Models of evidence-based practice emphasize the consideration of treatment efficacy/effectiveness, clinical expertise, and patient preference in treatment selection and implementation. However, patient preference for psychiatric treatment has been understudied. The aim of this meta-analytic review was to provide an estimate of the proportion of patients preferring psychological treatment relative to medication for psychiatric disorders.
A literature search was conducted using PubMed, PsycINFO, and the Cochrane Collaboration Library through August, 2011 for studies written in English that assessed patient preferences for the treatment of psychiatric disorders.
Studies assessing the preferred type of treatment including at least one psychological treatment and one pharmacological treatment were included. Of the 641 articles initially identified, 34 met criteria for inclusion.
Authors extracted relevant data including the proportion of participants reporting preference for psychological and pharmacological treatment.
Across studies, the proportion preferring psychological treatment was 0.75 (95% CI: 0.69 to 0.80), which was significantly higher than equivalent preference (i.e., higher than 0.50, p < .001). Sensitivity analyses suggested that younger patients (p < .05) and women (p < .01) were significantly more like to choose psychological treatment. A preference for psychological treatment was consistently evident in both treatment-seeking and unselected samples (ps < .05), but was somewhat stronger for the unselected samples.
Aggregation of patient preferences across diverse settings yielded a significant three-fold preference for psychological treatment relative to medication. Given the similar efficacy of these treatments for depression and anxiety, improving access to evidence-based psychological treatment is needed to connect more patients to their preferred treatment.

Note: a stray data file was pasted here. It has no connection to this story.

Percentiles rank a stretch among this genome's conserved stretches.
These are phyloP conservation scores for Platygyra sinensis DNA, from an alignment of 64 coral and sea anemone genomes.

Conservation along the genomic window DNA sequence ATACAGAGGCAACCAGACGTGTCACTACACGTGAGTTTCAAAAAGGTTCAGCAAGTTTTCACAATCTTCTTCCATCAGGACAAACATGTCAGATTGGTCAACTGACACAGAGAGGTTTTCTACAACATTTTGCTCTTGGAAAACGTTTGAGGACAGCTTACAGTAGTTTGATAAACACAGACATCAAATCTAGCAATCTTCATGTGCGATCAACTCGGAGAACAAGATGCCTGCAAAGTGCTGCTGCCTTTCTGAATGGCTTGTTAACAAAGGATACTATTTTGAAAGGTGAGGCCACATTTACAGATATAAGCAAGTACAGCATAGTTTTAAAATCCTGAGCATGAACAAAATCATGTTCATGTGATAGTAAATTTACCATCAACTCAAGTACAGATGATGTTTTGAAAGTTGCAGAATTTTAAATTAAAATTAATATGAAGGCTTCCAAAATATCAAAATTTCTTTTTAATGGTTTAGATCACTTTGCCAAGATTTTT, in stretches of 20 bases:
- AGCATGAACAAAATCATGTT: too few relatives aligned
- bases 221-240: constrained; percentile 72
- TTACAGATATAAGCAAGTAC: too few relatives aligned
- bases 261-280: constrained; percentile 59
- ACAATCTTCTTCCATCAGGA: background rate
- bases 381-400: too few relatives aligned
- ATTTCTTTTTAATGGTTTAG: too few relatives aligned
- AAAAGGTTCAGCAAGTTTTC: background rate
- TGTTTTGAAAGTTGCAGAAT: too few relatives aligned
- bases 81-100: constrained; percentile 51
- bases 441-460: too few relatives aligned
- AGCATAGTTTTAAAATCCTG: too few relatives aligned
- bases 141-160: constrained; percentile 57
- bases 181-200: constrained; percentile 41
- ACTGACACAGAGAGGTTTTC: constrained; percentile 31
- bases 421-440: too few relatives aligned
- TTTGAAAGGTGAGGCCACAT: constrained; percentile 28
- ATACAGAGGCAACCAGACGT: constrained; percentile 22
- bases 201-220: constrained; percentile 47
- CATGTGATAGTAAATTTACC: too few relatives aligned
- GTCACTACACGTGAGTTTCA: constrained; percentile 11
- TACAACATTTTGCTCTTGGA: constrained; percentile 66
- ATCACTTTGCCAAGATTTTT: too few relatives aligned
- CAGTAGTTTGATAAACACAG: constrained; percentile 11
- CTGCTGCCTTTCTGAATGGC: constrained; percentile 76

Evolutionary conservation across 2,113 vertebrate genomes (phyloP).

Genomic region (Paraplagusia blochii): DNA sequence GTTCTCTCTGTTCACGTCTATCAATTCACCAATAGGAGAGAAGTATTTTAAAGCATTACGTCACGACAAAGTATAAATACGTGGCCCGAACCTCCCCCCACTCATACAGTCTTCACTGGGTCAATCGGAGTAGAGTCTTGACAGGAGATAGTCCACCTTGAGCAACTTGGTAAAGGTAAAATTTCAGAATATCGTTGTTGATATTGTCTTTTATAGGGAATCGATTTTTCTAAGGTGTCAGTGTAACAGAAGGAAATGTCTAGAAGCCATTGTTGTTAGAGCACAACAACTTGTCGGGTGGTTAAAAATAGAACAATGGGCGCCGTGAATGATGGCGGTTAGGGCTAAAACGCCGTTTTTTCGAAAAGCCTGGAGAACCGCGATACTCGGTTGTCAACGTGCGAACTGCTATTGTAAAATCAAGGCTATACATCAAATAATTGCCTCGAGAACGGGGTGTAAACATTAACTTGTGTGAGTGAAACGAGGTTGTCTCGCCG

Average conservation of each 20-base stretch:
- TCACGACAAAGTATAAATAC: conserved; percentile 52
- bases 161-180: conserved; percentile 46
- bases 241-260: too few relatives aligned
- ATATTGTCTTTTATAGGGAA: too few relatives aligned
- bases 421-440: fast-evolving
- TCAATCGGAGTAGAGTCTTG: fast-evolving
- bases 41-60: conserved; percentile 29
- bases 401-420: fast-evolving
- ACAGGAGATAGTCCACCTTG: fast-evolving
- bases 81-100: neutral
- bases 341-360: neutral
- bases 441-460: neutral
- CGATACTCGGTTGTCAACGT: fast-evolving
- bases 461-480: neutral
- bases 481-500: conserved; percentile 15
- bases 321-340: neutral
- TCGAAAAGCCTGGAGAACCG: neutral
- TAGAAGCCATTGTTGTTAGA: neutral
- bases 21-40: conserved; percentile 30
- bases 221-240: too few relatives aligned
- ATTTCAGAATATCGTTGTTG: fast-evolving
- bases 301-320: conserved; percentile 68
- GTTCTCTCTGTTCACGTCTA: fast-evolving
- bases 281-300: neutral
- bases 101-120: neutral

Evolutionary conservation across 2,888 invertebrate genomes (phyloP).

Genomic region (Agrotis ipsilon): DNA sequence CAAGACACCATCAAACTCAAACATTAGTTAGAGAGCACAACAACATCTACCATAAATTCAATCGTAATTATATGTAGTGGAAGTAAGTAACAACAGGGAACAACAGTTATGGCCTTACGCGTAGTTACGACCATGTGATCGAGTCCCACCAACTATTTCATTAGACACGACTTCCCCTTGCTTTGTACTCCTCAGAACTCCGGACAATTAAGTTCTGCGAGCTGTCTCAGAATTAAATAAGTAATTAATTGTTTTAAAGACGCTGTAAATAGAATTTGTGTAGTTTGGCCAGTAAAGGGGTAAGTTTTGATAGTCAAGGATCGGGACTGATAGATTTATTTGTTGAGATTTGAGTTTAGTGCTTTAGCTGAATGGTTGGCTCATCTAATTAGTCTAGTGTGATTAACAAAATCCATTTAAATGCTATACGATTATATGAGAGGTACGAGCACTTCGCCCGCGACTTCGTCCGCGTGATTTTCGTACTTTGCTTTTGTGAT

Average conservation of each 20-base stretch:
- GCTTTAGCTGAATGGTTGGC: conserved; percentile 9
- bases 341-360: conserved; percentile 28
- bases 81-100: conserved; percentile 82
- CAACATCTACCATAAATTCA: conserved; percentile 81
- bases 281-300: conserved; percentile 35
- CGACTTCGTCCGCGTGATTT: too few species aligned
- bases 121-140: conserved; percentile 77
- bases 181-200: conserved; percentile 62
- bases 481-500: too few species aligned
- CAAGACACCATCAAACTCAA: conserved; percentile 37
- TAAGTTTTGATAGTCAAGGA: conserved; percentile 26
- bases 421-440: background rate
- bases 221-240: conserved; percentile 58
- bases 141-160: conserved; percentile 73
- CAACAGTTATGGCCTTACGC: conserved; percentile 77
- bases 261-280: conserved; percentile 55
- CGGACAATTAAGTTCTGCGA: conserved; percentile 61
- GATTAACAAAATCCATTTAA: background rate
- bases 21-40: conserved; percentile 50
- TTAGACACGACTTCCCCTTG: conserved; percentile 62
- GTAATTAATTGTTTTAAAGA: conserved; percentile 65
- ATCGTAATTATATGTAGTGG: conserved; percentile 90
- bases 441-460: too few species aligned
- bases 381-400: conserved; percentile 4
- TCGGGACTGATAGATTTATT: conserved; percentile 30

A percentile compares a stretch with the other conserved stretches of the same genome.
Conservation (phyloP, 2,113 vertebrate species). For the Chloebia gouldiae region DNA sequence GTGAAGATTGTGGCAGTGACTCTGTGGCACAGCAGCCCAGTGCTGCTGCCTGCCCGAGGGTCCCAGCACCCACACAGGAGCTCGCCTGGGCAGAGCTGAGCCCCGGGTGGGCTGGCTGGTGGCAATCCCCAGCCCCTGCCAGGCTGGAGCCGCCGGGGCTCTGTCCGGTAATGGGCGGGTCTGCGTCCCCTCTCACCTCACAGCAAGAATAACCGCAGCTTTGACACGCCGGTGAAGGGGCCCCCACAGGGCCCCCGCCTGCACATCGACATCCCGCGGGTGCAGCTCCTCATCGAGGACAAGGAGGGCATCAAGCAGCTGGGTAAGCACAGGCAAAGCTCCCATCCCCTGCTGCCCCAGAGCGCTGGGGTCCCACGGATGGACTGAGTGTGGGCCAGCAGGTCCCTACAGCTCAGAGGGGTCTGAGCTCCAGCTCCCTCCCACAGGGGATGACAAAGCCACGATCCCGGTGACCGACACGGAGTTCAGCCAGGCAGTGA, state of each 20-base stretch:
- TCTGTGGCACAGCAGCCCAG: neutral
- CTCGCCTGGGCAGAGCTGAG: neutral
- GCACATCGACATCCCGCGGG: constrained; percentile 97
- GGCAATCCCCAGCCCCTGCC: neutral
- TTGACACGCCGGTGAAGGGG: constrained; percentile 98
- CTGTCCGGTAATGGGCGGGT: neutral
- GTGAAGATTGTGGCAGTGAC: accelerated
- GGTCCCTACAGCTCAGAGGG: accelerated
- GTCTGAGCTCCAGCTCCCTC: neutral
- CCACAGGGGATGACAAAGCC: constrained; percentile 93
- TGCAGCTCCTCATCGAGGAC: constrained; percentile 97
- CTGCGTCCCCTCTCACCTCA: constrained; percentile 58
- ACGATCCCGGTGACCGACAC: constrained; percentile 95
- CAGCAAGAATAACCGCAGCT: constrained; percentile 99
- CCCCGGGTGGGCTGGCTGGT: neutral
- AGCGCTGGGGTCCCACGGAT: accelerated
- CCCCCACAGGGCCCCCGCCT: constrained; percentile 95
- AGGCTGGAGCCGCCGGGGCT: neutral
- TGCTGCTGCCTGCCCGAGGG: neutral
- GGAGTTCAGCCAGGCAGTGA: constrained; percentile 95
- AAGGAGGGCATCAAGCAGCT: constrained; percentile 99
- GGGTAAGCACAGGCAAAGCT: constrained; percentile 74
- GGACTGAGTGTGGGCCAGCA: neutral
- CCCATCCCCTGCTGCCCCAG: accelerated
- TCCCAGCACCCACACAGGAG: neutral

Methicillin-resistant Staphylococcus aureus (MRSA) is a leading cause of morbidity and death. Phenol-soluble modulins (PSMs) are recently-discovered toxins with a key impact on the development of Staphylococcus aureus infections. Allelic variants of PSMs and their potential impact on pathogen success during infection have not yet been described. Here we show that the clonal complex (CC) 30 lineage, a major cause of hospital-associated sepsis and hematogenous complications, expresses an allelic variant of the PSMα3 peptide. We found that this variant, PSMα3N22Y, is characteristic of CC30 strains and has significantly reduced cytolytic and pro-inflammatory potential. Notably, CC30 strains showed reduced cytolytic and chemotactic potential toward human neutrophils, and increased hematogenous seeding in a bacteremia model, compared to strains in which the genome was altered to express non-CC30 PSMα3. Our findings describe a molecular mechanism contributing to attenuated pro-inflammatory potential in a main MRSA lineage. They suggest that reduced pathogen recognition via PSMs allows the bacteria to evade elimination by innate host defenses during bloodstream infections. Furthermore, they underscore the role of point mutations in key S. aureus toxin genes in that adaptation and the pivotal importance PSMs have in defining key S. aureus immune evasion and virulence mechanisms.
Methicillin-resistant Staphylococcus aureus (MRSA) is a major cause of morbidity and mortality and a great concern for public health. The CC30 MRSA lineage is especially notorious for causing bloodstream infections with complications such as seeding into organs. In our study, we show that this lineage produces an attenuated form of a key S. aureus toxin with decreased pro-inflammatory features. Our results suggest that attenuation of this toxin allows the bacteria to evade recognition and subsequent elimination by host defenses, thereby increasing pathogen success during blood infection.